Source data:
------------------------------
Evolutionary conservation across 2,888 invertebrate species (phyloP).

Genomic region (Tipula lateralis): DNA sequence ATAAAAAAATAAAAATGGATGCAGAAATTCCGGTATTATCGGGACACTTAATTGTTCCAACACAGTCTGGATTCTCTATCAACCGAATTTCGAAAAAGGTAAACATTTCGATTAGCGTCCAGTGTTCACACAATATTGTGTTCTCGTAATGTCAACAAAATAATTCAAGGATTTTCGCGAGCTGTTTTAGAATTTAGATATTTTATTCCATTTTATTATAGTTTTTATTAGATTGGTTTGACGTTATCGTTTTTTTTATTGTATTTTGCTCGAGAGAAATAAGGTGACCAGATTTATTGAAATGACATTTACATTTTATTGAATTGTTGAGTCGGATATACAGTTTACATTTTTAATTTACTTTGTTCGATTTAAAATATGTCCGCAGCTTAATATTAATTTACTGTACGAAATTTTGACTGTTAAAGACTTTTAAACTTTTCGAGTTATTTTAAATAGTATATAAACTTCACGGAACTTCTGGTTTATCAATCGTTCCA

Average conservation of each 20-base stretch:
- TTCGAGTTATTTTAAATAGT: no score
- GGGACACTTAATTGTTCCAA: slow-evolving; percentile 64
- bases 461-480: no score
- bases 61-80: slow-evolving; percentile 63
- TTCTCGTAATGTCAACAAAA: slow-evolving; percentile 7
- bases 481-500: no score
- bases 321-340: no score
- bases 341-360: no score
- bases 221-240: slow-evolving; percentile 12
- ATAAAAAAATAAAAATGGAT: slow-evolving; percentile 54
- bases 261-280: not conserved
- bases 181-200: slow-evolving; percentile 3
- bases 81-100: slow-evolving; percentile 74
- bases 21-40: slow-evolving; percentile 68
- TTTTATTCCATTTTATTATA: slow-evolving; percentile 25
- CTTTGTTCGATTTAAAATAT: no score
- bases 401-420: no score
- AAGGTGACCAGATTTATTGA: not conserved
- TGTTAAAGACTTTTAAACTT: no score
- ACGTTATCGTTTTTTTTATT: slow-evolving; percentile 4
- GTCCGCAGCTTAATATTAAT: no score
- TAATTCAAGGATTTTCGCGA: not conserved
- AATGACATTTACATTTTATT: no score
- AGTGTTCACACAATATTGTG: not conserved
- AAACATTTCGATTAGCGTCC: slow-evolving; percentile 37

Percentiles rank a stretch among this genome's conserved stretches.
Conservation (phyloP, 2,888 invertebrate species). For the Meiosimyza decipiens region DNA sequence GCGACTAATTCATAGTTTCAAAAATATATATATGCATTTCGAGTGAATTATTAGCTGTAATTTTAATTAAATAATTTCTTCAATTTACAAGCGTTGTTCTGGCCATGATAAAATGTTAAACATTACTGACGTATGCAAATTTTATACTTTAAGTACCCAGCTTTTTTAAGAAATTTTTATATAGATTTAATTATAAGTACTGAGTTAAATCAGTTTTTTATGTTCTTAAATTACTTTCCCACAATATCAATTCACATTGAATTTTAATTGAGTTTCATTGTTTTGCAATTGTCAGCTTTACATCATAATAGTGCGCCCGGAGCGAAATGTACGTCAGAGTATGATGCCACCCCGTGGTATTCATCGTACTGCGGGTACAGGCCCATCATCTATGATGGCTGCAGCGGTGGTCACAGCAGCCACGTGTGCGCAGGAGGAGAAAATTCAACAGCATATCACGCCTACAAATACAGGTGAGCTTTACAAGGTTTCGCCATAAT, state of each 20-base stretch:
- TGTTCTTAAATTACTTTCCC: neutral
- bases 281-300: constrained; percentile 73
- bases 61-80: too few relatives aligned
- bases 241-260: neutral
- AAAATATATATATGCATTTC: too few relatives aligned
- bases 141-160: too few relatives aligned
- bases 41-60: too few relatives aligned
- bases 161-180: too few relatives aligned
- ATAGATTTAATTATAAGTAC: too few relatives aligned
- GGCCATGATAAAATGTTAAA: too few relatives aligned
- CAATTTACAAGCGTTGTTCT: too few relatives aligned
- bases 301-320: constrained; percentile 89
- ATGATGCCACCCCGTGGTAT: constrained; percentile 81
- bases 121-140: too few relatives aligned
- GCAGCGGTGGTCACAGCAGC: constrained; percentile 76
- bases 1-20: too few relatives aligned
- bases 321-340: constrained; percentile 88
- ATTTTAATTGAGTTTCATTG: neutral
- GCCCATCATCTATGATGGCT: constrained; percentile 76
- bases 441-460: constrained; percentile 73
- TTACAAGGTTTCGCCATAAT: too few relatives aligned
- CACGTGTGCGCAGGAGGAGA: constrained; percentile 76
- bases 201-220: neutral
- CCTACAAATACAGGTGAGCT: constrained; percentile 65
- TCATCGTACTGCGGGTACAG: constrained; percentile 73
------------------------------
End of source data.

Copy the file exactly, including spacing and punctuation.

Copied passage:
Evolutionary conservation across 2,888 invertebrate species (phyloP).

Genomic region (Tipula lateralis): DNA sequence ATAAAAAAATAAAAATGGATGCAGAAATTCCGGTATTATCGGGACACTTAATTGTTCCAACACAGTCTGGATTCTCTATCAACCGAATTTCGAAAAAGGTAAACATTTCGATTAGCGTCCAGTGTTCACACAATATTGTGTTCTCGTAATGTCAACAAAATAATTCAAGGATTTTCGCGAGCTGTTTTAGAATTTAGATATTTTATTCCATTTTATTATAGTTTTTATTAGATTGGTTTGACGTTATCGTTTTTTTTATTGTATTTTGCTCGAGAGAAATAAGGTGACCAGATTTATTGAAATGACATTTACATTTTATTGAATTGTTGAGTCGGATATACAGTTTACATTTTTAATTTACTTTGTTCGATTTAAAATATGTCCGCAGCTTAATATTAATTTACTGTACGAAATTTTGACTGTTAAAGACTTTTAAACTTTTCGAGTTATTTTAAATAGTATATAAACTTCACGGAACTTCTGGTTTATCAATCGTTCCA

Average conservation of each 20-base stretch:
- TTCGAGTTATTTTAAATAGT: no score
- GGGACACTTAATTGTTCCAA: slow-evolving; percentile 64
- bases 461-480: no score
- bases 61-80: slow-evolving; percentile 63
- TTCTCGTAATGTCAACAAAA: slow-evolving; percentile 7
- bases 481-500: no score
- bases 321-340: no score
- bases 341-360: no score
- bases 221-240: slow-evolving; percentile 12
- ATAAAAAAATAAAAATGGAT: slow-evolving; percentile 54
- bases 261-280: not conserved
- bases 181-200: slow-evolving; percentile 3
- bases 81-100: slow-evolving; percentile 74
- bases 21-40: slow-evolving; percentile 68
- TTTTATTCCATTTTATTATA: slow-evolving; percentile 25
- CTTTGTTCGATTTAAAATAT: no score
- bases 401-420: no score
- AAGGTGACCAGATTTATTGA: not conserved
- TGTTAAAGACTTTTAAACTT: no score
- ACGTTATCGTTTTTTTTATT: slow-evolving; percentile 4
- GTCCGCAGCTTAATATTAAT: no score
- TAATTCAAGGATTTTCGCGA: not conserved
- AATGACATTTACATTTTATT: no score
- AGTGTTCACACAATATTGTG: not conserved
- AAACATTTCGATTAGCGTCC: slow-evolving; percentile 37

Percentiles rank a stretch among this genome's conserved stretches.
Conservation (phyloP, 2,888 invertebrate species). For the Meiosimyza decipiens region DNA sequence GCGACTAATTCATAGTTTCAAAAATATATATATGCATTTCGAGTGAATTATTAGCTGTAATTTTAATTAAATAATTTCTTCAATTTACAAGCGTTGTTCTGGCCATGATAAAATGTTAAACATTACTGACGTATGCAAATTTTATACTTTAAGTACCCAGCTTTTTTAAGAAATTTTTATATAGATTTAATTATAAGTACTGAGTTAAATCAGTTTTTTATGTTCTTAAATTACTTTCCCACAATATCAATTCACATTGAATTTTAATTGAGTTTCATTGTTTTGCAATTGTCAGCTTTACATCATAATAGTGCGCCCGGAGCGAAATGTACGTCAGAGTATGATGCCACCCCGTGGTATTCATCGTACTGCGGGTACAGGCCCATCATCTATGATGGCTGCAGCGGTGGTCACAGCAGCCACGTGTGCGCAGGAGGAGAAAATTCAACAGCATATCACGCCTACAAATACAGGTGAGCTTTACAAGGTTTCGCCATAAT, state of each 20-base stretch:
- TGTTCTTAAATTACTTTCCC: neutral
- bases 281-300: constrained; percentile 73
- bases 61-80: too few relatives aligned
- bases 241-260: neutral
- AAAATATATATATGCATTTC: too few relatives aligned
- bases 141-160: too few relatives aligned
- bases 41-60: too few relatives aligned
- bases 161-180: too few relatives aligned
- ATAGATTTAATTATAAGTAC: too few relatives aligned
- GGCCATGATAAAATGTTAAA: too few relatives aligned
- CAATTTACAAGCGTTGTTCT: too few relatives aligned
- bases 301-320: constrained; percentile 89
- ATGATGCCACCCCGTGGTAT: constrained; percentile 81
- bases 121-140: too few relatives aligned
- GCAGCGGTGGTCACAGCAGC: constrained; percentile 76
- bases 1-20: too few relatives aligned
- bases 321-340: constrained; percentile 88
- ATTTTAATTGAGTTTCATTG: neutral
- GCCCATCATCTATGATGGCT: constrained; percentile 76
- bases 441-460: constrained; percentile 73
- TTACAAGGTTTCGCCATAAT: too few relatives aligned
- CACGTGTGCGCAGGAGGAGA: constrained; percentile 76
- bases 201-220: neutral
- CCTACAAATACAGGTGAGCT: constrained; percentile 65
- TCATCGTACTGCGGGTACAG: constrained; percentile 73